Tags: Evil Aliens, Western Edges, Horror cinema, Jake West, British islands, British Film Institute, representation, Island Cultures, Shetland island, Peter Jackson, Evil Dead, western Scottish island, London, See George Stoney, Gainsborough Melodrama, Plundered Shipwrecks, James Brown, online version, north western Celtic, Anglo-British, Robert Flaherty, Emeric Pressburger, Welsh island, physical feature, Hayward, horror film, remote island, Hideo Nakata, Terence Fischer, Gainsborough Studios, British Cinema, Macquarie University, Michael Powell, boundedness, British island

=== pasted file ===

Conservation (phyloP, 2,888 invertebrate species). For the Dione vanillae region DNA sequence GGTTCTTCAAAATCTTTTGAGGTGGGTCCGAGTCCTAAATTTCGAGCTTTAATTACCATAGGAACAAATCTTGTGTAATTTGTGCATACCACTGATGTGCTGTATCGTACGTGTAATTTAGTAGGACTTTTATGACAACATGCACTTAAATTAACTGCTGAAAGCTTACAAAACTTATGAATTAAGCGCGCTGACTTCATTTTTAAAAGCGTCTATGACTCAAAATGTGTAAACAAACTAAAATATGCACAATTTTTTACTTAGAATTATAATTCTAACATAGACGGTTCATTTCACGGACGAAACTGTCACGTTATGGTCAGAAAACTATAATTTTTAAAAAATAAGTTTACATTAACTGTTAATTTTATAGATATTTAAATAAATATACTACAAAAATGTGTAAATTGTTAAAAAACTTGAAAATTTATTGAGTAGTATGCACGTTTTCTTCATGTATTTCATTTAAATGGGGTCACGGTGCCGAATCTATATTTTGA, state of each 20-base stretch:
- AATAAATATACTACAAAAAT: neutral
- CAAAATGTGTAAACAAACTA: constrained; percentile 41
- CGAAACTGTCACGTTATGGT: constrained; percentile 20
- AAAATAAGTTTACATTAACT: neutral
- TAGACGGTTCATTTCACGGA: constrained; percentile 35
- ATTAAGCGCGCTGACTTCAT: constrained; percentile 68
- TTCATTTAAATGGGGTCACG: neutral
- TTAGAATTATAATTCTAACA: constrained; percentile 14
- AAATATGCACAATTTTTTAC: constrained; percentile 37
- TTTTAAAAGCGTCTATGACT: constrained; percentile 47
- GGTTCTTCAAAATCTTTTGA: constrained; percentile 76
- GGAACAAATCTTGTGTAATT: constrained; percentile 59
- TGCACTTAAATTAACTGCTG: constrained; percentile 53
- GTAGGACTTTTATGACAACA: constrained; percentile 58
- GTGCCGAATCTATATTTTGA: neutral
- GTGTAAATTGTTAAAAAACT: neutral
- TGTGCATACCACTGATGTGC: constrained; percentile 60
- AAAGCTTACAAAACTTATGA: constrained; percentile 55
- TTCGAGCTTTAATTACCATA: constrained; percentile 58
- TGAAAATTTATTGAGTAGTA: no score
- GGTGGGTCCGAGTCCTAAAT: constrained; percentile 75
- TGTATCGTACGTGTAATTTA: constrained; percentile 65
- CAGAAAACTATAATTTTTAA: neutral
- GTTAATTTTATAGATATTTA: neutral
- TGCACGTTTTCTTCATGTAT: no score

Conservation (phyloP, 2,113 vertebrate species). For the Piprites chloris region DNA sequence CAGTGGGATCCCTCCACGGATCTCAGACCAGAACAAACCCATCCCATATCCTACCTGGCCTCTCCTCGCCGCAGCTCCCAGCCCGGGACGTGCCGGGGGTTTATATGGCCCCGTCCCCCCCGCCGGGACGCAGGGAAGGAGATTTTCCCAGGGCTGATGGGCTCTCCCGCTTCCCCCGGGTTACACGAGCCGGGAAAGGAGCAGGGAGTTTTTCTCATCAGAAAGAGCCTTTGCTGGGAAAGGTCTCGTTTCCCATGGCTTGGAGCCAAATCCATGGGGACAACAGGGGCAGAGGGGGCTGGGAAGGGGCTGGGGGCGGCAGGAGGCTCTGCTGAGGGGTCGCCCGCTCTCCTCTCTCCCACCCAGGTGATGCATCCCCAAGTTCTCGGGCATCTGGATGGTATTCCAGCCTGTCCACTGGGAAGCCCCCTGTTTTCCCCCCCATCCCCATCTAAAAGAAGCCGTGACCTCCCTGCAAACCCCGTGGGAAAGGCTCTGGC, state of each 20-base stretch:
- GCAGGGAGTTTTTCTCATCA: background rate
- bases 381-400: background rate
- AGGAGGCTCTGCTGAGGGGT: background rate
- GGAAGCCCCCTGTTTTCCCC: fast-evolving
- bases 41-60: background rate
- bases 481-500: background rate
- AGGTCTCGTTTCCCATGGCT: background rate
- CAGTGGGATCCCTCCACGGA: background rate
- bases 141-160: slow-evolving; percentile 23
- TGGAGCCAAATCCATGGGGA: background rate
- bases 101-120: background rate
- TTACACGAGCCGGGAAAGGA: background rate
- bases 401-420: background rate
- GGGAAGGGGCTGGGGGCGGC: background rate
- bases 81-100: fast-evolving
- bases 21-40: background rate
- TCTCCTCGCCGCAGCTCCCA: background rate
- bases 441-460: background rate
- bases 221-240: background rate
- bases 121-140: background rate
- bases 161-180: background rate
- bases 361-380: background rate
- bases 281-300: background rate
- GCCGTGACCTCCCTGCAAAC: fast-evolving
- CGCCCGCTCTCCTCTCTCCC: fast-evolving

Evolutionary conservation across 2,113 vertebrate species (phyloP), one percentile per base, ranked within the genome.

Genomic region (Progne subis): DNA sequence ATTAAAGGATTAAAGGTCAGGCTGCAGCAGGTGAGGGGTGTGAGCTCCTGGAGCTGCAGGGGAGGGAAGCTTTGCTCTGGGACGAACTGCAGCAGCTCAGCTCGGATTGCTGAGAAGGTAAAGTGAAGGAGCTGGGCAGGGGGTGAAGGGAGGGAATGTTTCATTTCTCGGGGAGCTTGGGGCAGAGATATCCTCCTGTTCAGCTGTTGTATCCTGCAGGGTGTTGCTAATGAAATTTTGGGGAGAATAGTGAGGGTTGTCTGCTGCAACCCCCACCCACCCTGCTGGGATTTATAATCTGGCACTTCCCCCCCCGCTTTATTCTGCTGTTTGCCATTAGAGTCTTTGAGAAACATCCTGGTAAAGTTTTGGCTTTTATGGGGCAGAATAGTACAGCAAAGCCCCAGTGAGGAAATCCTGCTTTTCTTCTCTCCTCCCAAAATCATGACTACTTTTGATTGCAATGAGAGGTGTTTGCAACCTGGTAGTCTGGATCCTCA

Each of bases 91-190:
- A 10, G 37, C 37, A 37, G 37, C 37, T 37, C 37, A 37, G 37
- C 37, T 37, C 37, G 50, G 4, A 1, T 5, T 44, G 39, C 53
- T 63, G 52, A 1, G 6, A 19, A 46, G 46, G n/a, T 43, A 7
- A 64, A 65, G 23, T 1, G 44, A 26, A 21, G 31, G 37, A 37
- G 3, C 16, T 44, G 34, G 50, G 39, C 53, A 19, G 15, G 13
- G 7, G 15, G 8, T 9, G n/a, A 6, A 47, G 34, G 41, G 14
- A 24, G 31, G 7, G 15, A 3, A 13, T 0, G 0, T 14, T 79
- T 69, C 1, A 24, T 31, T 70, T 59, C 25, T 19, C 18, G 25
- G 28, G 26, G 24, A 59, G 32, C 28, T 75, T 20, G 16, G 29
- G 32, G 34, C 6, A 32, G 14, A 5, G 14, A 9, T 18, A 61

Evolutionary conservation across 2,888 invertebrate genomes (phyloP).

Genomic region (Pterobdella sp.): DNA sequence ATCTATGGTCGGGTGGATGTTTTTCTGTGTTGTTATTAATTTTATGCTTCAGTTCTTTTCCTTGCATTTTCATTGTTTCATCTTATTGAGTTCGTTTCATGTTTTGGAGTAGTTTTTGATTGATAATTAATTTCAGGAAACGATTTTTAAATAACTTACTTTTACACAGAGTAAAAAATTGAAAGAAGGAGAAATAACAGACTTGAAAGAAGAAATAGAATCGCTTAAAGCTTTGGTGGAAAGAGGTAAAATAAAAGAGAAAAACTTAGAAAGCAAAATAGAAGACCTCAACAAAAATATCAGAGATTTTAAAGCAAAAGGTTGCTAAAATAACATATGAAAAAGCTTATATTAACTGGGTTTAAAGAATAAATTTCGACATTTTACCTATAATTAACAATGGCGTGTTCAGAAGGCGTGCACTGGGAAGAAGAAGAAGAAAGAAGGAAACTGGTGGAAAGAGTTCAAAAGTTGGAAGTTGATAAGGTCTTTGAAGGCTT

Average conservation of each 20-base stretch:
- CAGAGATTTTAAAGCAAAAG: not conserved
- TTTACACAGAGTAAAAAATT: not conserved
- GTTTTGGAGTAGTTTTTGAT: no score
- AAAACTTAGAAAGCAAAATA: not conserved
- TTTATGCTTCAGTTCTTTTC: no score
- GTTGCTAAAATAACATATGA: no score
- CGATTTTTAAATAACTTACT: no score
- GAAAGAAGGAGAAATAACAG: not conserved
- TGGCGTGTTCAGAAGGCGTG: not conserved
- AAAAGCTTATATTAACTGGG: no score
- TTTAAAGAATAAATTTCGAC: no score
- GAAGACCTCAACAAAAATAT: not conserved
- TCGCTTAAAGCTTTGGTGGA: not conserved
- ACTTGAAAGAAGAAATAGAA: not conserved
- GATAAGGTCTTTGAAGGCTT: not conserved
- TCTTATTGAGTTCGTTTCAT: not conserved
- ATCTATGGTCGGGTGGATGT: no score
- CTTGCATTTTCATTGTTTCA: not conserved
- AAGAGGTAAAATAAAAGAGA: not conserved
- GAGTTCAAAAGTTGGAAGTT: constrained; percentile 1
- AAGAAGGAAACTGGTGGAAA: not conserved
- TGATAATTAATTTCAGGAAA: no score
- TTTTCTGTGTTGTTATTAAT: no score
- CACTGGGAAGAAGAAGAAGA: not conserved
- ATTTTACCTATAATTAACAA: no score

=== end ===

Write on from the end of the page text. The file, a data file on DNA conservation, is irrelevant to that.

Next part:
Content: Hayward ­ Western Edges Feature Review WESTERN EDGES Evil Aliens and Island Otherness in British Cinema PHILIP HAYWARD Macquarie University, Sydney Abstract Evil Aliens (2005), directed by Jake West, offers a vivid representation of a western British island as a place of liminal otherness. It builds on a cinematic tradition of representing such locations as places of difference and transition to an (implied) Anglo-British cultural core and provides a new inflection that facilitates a particularly vivid crystallisation of themes. The following analysis identifies the significance of the island location to Evil Aliens' narrative and reflects on the continuing sense of western liminality present in a 21st century Anglo-British imagination of `its' island fringe. Keywords British islands, British cinema, Horror, Wales Introduction It should be stated at the outset that Evil Aliens is anything but a contemplative film. Rather it is a comedic blend of science fiction and the visceral sub-genre of Horror cinema often referred to as `Splatter'. This makes its prominent articulation of an island theme all the more notable. One of the early motivations behind the scholarly contemplation of popular culture was the recognition that it often mobilised significant representations of race, class, gender, place etc. within its narrative scenarios and visual and/or sonic representations. Analyses of these levels of popular cultural texts often involve bringing what was latent to the surface (as opposed to unravelling the patterns of authorial intentionality that were presumed to mark more serious `high' cultural texts). In Britain the work of the British Film Institute and its various publishing outlets brought critical attention to such populist studios as Gainsborough (Aspinall and Murphy [eds], 1983) and such mainstream directors as Michael Powell and Emeric Pressburger (Christie, 1978) or Sydney Launder and Frank Gilliat (Brown, 1977). One topic the BFI and its associated circle of writers neglected to attend to was the body of British films that have represented islandness, most specifically that of the nation's north western Celtic fringe. While US director Robert Flaherty's feature length dramatised documentary Man of Aran (1934), made for Gainsborough Studios, and Michael Powell's Edge of the World (1937), shot on the Shetland island of Foula, have been given the most serious attention1, a series of other commercial films produced by directors with little immediate connection with the locales and societies they represent has also provided varied considerations of islandness. The most notable films of the latter type are Michael Powell and Emeric Pressburger's Spy in Black (1939) and I Know Where I'm Going (1945), Alexander Mackendrick's Whisky Galore (1949), Robin Hardy's The Wicker Man (1973) and Clive Rees's When the Whales Came (1989). In their different ways these films represent Western islands as liminal edges of centralised UK hegemony, where older, different and/or alien ways contest with modernity. These films touch on deeper cultural associations of the islands of the West as cultural fringes in the Anglo-British imagination, as ­ _____________________________________________________ Shima: The International Journal of Research into Island Cultures Volume 1 Number 2 2007 - 91 -